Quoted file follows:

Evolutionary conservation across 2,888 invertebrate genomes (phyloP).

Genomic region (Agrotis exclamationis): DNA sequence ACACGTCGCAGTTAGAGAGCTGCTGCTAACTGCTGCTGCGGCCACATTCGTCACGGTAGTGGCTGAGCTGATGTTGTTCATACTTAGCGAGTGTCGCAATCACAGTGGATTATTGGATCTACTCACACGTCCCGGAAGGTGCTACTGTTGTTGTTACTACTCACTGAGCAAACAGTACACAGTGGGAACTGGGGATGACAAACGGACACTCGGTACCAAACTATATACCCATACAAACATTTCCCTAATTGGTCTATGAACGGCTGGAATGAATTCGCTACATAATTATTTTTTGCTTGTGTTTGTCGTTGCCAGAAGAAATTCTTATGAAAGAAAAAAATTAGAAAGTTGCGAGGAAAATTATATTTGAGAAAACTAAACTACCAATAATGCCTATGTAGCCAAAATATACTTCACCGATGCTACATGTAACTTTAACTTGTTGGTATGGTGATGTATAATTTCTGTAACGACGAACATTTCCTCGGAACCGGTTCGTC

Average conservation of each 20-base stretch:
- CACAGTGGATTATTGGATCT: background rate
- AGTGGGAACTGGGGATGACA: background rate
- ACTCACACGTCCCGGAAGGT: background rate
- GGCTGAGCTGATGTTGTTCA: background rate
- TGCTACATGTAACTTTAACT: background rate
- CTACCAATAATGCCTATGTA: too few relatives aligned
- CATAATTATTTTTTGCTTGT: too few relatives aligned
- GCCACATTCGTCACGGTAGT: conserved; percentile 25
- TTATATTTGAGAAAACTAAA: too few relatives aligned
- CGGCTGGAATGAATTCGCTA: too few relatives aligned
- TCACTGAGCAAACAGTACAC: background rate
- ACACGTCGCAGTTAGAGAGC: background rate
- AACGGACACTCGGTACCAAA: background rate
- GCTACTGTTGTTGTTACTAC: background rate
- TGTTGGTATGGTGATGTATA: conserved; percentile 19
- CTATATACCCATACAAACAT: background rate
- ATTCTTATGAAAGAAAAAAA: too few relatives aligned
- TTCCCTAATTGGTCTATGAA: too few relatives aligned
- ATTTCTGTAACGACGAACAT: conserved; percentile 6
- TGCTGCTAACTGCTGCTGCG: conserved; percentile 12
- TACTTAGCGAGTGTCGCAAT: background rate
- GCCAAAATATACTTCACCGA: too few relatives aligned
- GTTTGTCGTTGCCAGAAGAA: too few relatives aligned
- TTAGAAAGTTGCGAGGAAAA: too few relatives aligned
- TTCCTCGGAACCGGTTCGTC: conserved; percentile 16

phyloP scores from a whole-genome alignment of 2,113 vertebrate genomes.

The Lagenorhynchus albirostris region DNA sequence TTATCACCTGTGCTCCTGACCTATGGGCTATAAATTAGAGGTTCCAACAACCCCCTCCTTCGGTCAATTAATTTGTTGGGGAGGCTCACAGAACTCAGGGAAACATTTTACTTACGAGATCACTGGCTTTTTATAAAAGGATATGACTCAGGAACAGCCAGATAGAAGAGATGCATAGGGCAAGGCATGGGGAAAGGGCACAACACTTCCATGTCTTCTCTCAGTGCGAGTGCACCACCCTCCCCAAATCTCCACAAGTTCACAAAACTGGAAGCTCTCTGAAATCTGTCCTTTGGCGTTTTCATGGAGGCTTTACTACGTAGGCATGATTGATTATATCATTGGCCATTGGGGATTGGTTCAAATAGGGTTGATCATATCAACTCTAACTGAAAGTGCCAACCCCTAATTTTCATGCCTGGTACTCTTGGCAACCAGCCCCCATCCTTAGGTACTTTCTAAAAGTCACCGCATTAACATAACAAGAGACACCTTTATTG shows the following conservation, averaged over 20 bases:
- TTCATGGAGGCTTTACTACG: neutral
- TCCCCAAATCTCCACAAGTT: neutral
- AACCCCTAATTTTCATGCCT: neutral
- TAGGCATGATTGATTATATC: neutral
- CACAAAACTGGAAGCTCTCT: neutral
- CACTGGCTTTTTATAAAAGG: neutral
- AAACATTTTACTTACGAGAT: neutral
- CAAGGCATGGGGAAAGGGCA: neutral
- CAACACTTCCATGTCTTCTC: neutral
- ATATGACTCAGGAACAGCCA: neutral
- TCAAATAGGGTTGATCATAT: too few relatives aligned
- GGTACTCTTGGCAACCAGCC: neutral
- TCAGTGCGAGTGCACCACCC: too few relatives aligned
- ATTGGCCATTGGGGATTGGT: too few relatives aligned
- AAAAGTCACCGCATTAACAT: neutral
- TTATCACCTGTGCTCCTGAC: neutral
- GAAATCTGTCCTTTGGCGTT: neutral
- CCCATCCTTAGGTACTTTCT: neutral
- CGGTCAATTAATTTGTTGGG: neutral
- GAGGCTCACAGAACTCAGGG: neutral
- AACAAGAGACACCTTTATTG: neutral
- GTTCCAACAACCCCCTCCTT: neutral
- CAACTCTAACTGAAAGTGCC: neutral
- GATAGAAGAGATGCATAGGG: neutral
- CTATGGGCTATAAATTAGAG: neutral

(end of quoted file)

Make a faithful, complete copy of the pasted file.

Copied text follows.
Evolutionary conservation across 2,888 invertebrate genomes (phyloP).

Genomic region (Agrotis exclamationis): DNA sequence ACACGTCGCAGTTAGAGAGCTGCTGCTAACTGCTGCTGCGGCCACATTCGTCACGGTAGTGGCTGAGCTGATGTTGTTCATACTTAGCGAGTGTCGCAATCACAGTGGATTATTGGATCTACTCACACGTCCCGGAAGGTGCTACTGTTGTTGTTACTACTCACTGAGCAAACAGTACACAGTGGGAACTGGGGATGACAAACGGACACTCGGTACCAAACTATATACCCATACAAACATTTCCCTAATTGGTCTATGAACGGCTGGAATGAATTCGCTACATAATTATTTTTTGCTTGTGTTTGTCGTTGCCAGAAGAAATTCTTATGAAAGAAAAAAATTAGAAAGTTGCGAGGAAAATTATATTTGAGAAAACTAAACTACCAATAATGCCTATGTAGCCAAAATATACTTCACCGATGCTACATGTAACTTTAACTTGTTGGTATGGTGATGTATAATTTCTGTAACGACGAACATTTCCTCGGAACCGGTTCGTC

Average conservation of each 20-base stretch:
- CACAGTGGATTATTGGATCT: background rate
- AGTGGGAACTGGGGATGACA: background rate
- ACTCACACGTCCCGGAAGGT: background rate
- GGCTGAGCTGATGTTGTTCA: background rate
- TGCTACATGTAACTTTAACT: background rate
- CTACCAATAATGCCTATGTA: too few relatives aligned
- CATAATTATTTTTTGCTTGT: too few relatives aligned
- GCCACATTCGTCACGGTAGT: conserved; percentile 25
- TTATATTTGAGAAAACTAAA: too few relatives aligned
- CGGCTGGAATGAATTCGCTA: too few relatives aligned
- TCACTGAGCAAACAGTACAC: background rate
- ACACGTCGCAGTTAGAGAGC: background rate
- AACGGACACTCGGTACCAAA: background rate
- GCTACTGTTGTTGTTACTAC: background rate
- TGTTGGTATGGTGATGTATA: conserved; percentile 19
- CTATATACCCATACAAACAT: background rate
- ATTCTTATGAAAGAAAAAAA: too few relatives aligned
- TTCCCTAATTGGTCTATGAA: too few relatives aligned
- ATTTCTGTAACGACGAACAT: conserved; percentile 6
- TGCTGCTAACTGCTGCTGCG: conserved; percentile 12
- TACTTAGCGAGTGTCGCAAT: background rate
- GCCAAAATATACTTCACCGA: too few relatives aligned
- GTTTGTCGTTGCCAGAAGAA: too few relatives aligned
- TTAGAAAGTTGCGAGGAAAA: too few relatives aligned
- TTCCTCGGAACCGGTTCGTC: conserved; percentile 16

phyloP scores from a whole-genome alignment of 2,113 vertebrate genomes.

The Lagenorhynchus albirostris region DNA sequence TTATCACCTGTGCTCCTGACCTATGGGCTATAAATTAGAGGTTCCAACAACCCCCTCCTTCGGTCAATTAATTTGTTGGGGAGGCTCACAGAACTCAGGGAAACATTTTACTTACGAGATCACTGGCTTTTTATAAAAGGATATGACTCAGGAACAGCCAGATAGAAGAGATGCATAGGGCAAGGCATGGGGAAAGGGCACAACACTTCCATGTCTTCTCTCAGTGCGAGTGCACCACCCTCCCCAAATCTCCACAAGTTCACAAAACTGGAAGCTCTCTGAAATCTGTCCTTTGGCGTTTTCATGGAGGCTTTACTACGTAGGCATGATTGATTATATCATTGGCCATTGGGGATTGGTTCAAATAGGGTTGATCATATCAACTCTAACTGAAAGTGCCAACCCCTAATTTTCATGCCTGGTACTCTTGGCAACCAGCCCCCATCCTTAGGTACTTTCTAAAAGTCACCGCATTAACATAACAAGAGACACCTTTATTG shows the following conservation, averaged over 20 bases:
- TTCATGGAGGCTTTACTACG: neutral
- TCCCCAAATCTCCACAAGTT: neutral
- AACCCCTAATTTTCATGCCT: neutral
- TAGGCATGATTGATTATATC: neutral
- CACAAAACTGGAAGCTCTCT: neutral
- CACTGGCTTTTTATAAAAGG: neutral
- AAACATTTTACTTACGAGAT: neutral
- CAAGGCATGGGGAAAGGGCA: neutral
- CAACACTTCCATGTCTTCTC: neutral
- ATATGACTCAGGAACAGCCA: neutral
- TCAAATAGGGTTGATCATAT: too few relatives aligned
- GGTACTCTTGGCAACCAGCC: neutral
- TCAGTGCGAGTGCACCACCC: too few relatives aligned
- ATTGGCCATTGGGGATTGGT: too few relatives aligned
- AAAAGTCACCGCATTAACAT: neutral
- TTATCACCTGTGCTCCTGAC: neutral
- GAAATCTGTCCTTTGGCGTT: neutral
- CCCATCCTTAGGTACTTTCT: neutral
- CGGTCAATTAATTTGTTGGG: neutral
- GAGGCTCACAGAACTCAGGG: neutral
- AACAAGAGACACCTTTATTG: neutral
- GTTCCAACAACCCCCTCCTT: neutral
- CAACTCTAACTGAAAGTGCC: neutral
- GATAGAAGAGATGCATAGGG: neutral
- CTATGGGCTATAAATTAGAG: neutral